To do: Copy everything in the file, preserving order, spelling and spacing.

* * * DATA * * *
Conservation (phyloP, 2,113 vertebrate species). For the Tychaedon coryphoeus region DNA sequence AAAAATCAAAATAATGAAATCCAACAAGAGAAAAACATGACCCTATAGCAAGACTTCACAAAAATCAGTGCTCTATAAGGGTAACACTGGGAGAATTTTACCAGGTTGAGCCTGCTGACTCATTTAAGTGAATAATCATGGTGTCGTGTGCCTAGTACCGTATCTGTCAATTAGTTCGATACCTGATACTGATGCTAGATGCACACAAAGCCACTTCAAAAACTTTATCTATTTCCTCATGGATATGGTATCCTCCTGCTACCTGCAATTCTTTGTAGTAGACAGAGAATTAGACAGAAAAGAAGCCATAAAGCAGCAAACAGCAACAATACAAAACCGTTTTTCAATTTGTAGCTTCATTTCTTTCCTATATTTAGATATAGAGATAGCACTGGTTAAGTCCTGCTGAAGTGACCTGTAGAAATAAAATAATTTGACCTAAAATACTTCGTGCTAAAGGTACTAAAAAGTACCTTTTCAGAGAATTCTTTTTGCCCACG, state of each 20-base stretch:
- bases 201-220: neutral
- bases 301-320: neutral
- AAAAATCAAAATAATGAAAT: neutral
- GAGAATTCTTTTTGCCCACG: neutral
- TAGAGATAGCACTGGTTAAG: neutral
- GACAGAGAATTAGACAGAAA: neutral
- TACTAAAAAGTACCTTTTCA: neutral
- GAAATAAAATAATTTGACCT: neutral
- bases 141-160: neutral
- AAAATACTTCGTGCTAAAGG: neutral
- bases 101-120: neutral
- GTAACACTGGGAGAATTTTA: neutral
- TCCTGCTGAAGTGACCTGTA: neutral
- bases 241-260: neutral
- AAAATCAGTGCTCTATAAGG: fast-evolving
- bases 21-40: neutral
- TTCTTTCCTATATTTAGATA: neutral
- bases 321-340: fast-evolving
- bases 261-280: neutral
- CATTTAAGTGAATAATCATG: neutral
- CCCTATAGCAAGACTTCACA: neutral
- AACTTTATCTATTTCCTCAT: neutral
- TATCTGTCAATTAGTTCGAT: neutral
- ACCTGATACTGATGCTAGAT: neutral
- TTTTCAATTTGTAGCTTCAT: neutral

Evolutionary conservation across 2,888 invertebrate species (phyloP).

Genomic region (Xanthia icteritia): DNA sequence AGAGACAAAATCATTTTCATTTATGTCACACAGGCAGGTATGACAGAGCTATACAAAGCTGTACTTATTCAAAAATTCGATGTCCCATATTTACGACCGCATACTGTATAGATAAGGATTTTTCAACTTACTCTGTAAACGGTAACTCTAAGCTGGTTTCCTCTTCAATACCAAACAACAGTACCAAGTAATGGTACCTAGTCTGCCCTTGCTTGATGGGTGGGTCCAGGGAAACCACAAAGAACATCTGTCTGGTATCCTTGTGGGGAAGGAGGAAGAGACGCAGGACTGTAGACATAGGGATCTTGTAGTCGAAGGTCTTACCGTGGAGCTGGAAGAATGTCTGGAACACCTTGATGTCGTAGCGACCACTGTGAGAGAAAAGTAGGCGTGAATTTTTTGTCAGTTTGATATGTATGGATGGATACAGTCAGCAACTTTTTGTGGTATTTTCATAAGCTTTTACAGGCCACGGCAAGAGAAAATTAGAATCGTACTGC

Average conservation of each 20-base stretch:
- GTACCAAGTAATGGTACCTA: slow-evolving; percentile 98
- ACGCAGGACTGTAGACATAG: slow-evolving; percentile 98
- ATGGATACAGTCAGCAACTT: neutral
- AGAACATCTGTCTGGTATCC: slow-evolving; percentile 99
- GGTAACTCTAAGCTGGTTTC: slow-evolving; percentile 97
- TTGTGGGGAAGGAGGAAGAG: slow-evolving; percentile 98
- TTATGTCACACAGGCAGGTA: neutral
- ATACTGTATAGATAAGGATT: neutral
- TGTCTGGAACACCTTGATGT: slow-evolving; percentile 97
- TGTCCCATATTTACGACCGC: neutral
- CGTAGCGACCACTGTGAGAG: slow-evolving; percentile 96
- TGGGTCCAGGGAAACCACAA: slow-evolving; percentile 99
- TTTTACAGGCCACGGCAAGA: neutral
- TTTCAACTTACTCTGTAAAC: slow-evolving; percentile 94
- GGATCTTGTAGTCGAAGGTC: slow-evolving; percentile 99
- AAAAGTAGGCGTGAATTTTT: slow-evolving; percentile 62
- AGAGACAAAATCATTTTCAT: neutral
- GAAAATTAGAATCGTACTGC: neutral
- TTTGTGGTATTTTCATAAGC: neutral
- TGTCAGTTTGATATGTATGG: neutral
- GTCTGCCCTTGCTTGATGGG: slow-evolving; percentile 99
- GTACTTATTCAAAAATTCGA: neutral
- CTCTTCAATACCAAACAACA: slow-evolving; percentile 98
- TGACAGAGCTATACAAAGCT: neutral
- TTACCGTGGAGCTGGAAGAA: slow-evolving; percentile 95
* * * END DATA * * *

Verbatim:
Conservation (phyloP, 2,113 vertebrate species). For the Tychaedon coryphoeus region DNA sequence AAAAATCAAAATAATGAAATCCAACAAGAGAAAAACATGACCCTATAGCAAGACTTCACAAAAATCAGTGCTCTATAAGGGTAACACTGGGAGAATTTTACCAGGTTGAGCCTGCTGACTCATTTAAGTGAATAATCATGGTGTCGTGTGCCTAGTACCGTATCTGTCAATTAGTTCGATACCTGATACTGATGCTAGATGCACACAAAGCCACTTCAAAAACTTTATCTATTTCCTCATGGATATGGTATCCTCCTGCTACCTGCAATTCTTTGTAGTAGACAGAGAATTAGACAGAAAAGAAGCCATAAAGCAGCAAACAGCAACAATACAAAACCGTTTTTCAATTTGTAGCTTCATTTCTTTCCTATATTTAGATATAGAGATAGCACTGGTTAAGTCCTGCTGAAGTGACCTGTAGAAATAAAATAATTTGACCTAAAATACTTCGTGCTAAAGGTACTAAAAAGTACCTTTTCAGAGAATTCTTTTTGCCCACG, state of each 20-base stretch:
- bases 201-220: neutral
- bases 301-320: neutral
- AAAAATCAAAATAATGAAAT: neutral
- GAGAATTCTTTTTGCCCACG: neutral
- TAGAGATAGCACTGGTTAAG: neutral
- GACAGAGAATTAGACAGAAA: neutral
- TACTAAAAAGTACCTTTTCA: neutral
- GAAATAAAATAATTTGACCT: neutral
- bases 141-160: neutral
- AAAATACTTCGTGCTAAAGG: neutral
- bases 101-120: neutral
- GTAACACTGGGAGAATTTTA: neutral
- TCCTGCTGAAGTGACCTGTA: neutral
- bases 241-260: neutral
- AAAATCAGTGCTCTATAAGG: fast-evolving
- bases 21-40: neutral
- TTCTTTCCTATATTTAGATA: neutral
- bases 321-340: fast-evolving
- bases 261-280: neutral
- CATTTAAGTGAATAATCATG: neutral
- CCCTATAGCAAGACTTCACA: neutral
- AACTTTATCTATTTCCTCAT: neutral
- TATCTGTCAATTAGTTCGAT: neutral
- ACCTGATACTGATGCTAGAT: neutral
- TTTTCAATTTGTAGCTTCAT: neutral

Evolutionary conservation across 2,888 invertebrate species (phyloP).

Genomic region (Xanthia icteritia): DNA sequence AGAGACAAAATCATTTTCATTTATGTCACACAGGCAGGTATGACAGAGCTATACAAAGCTGTACTTATTCAAAAATTCGATGTCCCATATTTACGACCGCATACTGTATAGATAAGGATTTTTCAACTTACTCTGTAAACGGTAACTCTAAGCTGGTTTCCTCTTCAATACCAAACAACAGTACCAAGTAATGGTACCTAGTCTGCCCTTGCTTGATGGGTGGGTCCAGGGAAACCACAAAGAACATCTGTCTGGTATCCTTGTGGGGAAGGAGGAAGAGACGCAGGACTGTAGACATAGGGATCTTGTAGTCGAAGGTCTTACCGTGGAGCTGGAAGAATGTCTGGAACACCTTGATGTCGTAGCGACCACTGTGAGAGAAAAGTAGGCGTGAATTTTTTGTCAGTTTGATATGTATGGATGGATACAGTCAGCAACTTTTTGTGGTATTTTCATAAGCTTTTACAGGCCACGGCAAGAGAAAATTAGAATCGTACTGC

Average conservation of each 20-base stretch:
- GTACCAAGTAATGGTACCTA: slow-evolving; percentile 98
- ACGCAGGACTGTAGACATAG: slow-evolving; percentile 98
- ATGGATACAGTCAGCAACTT: neutral
- AGAACATCTGTCTGGTATCC: slow-evolving; percentile 99
- GGTAACTCTAAGCTGGTTTC: slow-evolving; percentile 97
- TTGTGGGGAAGGAGGAAGAG: slow-evolving; percentile 98
- TTATGTCACACAGGCAGGTA: neutral
- ATACTGTATAGATAAGGATT: neutral
- TGTCTGGAACACCTTGATGT: slow-evolving; percentile 97
- TGTCCCATATTTACGACCGC: neutral
- CGTAGCGACCACTGTGAGAG: slow-evolving; percentile 96
- TGGGTCCAGGGAAACCACAA: slow-evolving; percentile 99
- TTTTACAGGCCACGGCAAGA: neutral
- TTTCAACTTACTCTGTAAAC: slow-evolving; percentile 94
- GGATCTTGTAGTCGAAGGTC: slow-evolving; percentile 99
- AAAAGTAGGCGTGAATTTTT: slow-evolving; percentile 62
- AGAGACAAAATCATTTTCAT: neutral
- GAAAATTAGAATCGTACTGC: neutral
- TTTGTGGTATTTTCATAAGC: neutral
- TGTCAGTTTGATATGTATGG: neutral
- GTCTGCCCTTGCTTGATGGG: slow-evolving; percentile 99
- GTACTTATTCAAAAATTCGA: neutral
- CTCTTCAATACCAAACAACA: slow-evolving; percentile 98
- TGACAGAGCTATACAAAGCT: neutral
- TTACCGTGGAGCTGGAAGAA: slow-evolving; percentile 95